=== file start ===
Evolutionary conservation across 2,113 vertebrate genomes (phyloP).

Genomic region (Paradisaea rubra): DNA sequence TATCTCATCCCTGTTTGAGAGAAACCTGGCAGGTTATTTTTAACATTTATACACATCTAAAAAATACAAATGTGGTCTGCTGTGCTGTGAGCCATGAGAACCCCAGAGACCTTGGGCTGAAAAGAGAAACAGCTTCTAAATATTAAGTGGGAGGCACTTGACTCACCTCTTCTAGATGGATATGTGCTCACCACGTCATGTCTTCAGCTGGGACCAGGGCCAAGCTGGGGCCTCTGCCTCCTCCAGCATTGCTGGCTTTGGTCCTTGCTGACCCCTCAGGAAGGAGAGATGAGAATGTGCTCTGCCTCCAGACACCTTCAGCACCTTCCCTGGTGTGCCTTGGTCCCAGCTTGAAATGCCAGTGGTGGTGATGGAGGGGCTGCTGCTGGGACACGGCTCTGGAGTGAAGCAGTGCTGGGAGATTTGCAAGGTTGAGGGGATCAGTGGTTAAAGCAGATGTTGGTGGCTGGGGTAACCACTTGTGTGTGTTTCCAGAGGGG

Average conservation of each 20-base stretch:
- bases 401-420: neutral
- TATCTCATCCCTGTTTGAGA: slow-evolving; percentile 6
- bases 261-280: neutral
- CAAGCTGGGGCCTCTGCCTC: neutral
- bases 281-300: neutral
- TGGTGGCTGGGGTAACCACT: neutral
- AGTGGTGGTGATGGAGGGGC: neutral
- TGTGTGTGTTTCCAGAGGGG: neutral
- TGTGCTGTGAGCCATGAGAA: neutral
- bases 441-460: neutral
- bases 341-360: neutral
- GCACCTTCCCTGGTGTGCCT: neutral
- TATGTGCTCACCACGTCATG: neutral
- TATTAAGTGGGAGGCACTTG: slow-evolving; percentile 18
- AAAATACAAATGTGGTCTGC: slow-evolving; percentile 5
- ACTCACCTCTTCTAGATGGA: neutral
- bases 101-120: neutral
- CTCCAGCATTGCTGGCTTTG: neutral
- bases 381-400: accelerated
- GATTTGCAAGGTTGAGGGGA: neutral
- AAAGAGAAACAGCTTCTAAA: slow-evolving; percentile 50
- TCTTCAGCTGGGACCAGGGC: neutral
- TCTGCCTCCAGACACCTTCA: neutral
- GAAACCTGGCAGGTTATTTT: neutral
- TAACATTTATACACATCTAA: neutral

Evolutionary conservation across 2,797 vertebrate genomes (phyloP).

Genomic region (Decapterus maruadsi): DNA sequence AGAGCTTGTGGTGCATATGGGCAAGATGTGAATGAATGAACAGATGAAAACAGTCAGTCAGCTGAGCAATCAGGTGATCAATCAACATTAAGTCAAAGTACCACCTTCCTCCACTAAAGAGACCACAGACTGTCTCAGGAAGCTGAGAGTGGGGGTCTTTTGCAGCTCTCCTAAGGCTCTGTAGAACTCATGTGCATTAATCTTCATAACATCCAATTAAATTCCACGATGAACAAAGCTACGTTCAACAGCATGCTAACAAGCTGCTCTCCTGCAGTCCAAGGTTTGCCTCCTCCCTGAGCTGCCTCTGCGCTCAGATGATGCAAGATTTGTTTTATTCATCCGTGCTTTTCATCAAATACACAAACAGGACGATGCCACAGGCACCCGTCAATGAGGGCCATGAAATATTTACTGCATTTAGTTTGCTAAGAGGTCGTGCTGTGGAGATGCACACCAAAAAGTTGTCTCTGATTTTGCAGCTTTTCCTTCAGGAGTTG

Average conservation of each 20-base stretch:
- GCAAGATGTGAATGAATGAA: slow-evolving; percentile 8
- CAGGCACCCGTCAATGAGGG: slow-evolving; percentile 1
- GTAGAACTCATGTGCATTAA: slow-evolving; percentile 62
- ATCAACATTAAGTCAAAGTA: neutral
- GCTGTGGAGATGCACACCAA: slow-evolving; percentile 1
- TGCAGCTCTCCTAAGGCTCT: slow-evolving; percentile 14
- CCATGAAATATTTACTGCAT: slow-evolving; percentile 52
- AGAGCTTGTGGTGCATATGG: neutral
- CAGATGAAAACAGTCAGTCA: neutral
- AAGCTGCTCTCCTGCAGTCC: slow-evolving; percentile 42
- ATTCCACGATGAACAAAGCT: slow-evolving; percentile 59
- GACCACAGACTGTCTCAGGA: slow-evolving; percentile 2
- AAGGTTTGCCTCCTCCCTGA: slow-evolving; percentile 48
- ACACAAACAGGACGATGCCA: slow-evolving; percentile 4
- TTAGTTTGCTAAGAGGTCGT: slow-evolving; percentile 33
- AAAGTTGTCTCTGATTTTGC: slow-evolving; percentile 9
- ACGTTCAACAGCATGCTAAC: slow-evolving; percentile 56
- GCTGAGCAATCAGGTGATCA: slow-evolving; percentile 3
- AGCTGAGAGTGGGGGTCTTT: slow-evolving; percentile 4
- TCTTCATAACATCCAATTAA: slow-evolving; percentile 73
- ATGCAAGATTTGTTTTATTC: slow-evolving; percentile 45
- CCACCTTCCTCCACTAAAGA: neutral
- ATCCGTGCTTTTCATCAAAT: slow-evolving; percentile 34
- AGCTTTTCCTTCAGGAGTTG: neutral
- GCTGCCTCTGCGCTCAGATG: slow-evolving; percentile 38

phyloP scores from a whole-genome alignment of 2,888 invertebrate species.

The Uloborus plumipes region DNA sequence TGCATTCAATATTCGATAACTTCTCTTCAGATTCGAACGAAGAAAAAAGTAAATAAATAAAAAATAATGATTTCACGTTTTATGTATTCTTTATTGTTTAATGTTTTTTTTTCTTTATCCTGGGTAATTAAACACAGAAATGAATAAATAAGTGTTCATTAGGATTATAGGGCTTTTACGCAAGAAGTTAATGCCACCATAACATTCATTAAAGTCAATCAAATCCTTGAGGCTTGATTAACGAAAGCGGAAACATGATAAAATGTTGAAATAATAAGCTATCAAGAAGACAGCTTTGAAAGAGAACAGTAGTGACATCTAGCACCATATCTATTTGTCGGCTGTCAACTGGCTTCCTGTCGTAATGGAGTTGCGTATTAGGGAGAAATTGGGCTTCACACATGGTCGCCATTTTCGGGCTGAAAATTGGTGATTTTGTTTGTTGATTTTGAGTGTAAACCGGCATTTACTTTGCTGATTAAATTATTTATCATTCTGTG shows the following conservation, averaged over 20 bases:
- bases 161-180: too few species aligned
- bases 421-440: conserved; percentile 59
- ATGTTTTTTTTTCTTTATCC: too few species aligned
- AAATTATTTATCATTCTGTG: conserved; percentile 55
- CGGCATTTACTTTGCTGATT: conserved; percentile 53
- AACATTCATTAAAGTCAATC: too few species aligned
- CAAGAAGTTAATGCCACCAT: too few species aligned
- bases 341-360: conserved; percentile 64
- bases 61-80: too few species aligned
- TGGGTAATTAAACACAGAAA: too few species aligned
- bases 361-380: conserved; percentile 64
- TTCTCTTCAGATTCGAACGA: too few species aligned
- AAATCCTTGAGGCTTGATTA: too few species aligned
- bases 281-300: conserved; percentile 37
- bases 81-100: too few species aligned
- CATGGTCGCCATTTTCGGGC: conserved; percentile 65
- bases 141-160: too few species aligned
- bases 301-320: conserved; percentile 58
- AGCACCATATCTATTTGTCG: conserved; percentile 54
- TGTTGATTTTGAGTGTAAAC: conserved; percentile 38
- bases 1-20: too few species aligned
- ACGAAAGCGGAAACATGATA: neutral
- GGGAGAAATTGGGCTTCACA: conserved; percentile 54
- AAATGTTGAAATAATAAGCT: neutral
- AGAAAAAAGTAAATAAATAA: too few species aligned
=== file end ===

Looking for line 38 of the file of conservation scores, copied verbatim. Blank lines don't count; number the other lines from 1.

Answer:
- CCATGAAATATTTACTGCAT: slow-evolving; percentile 52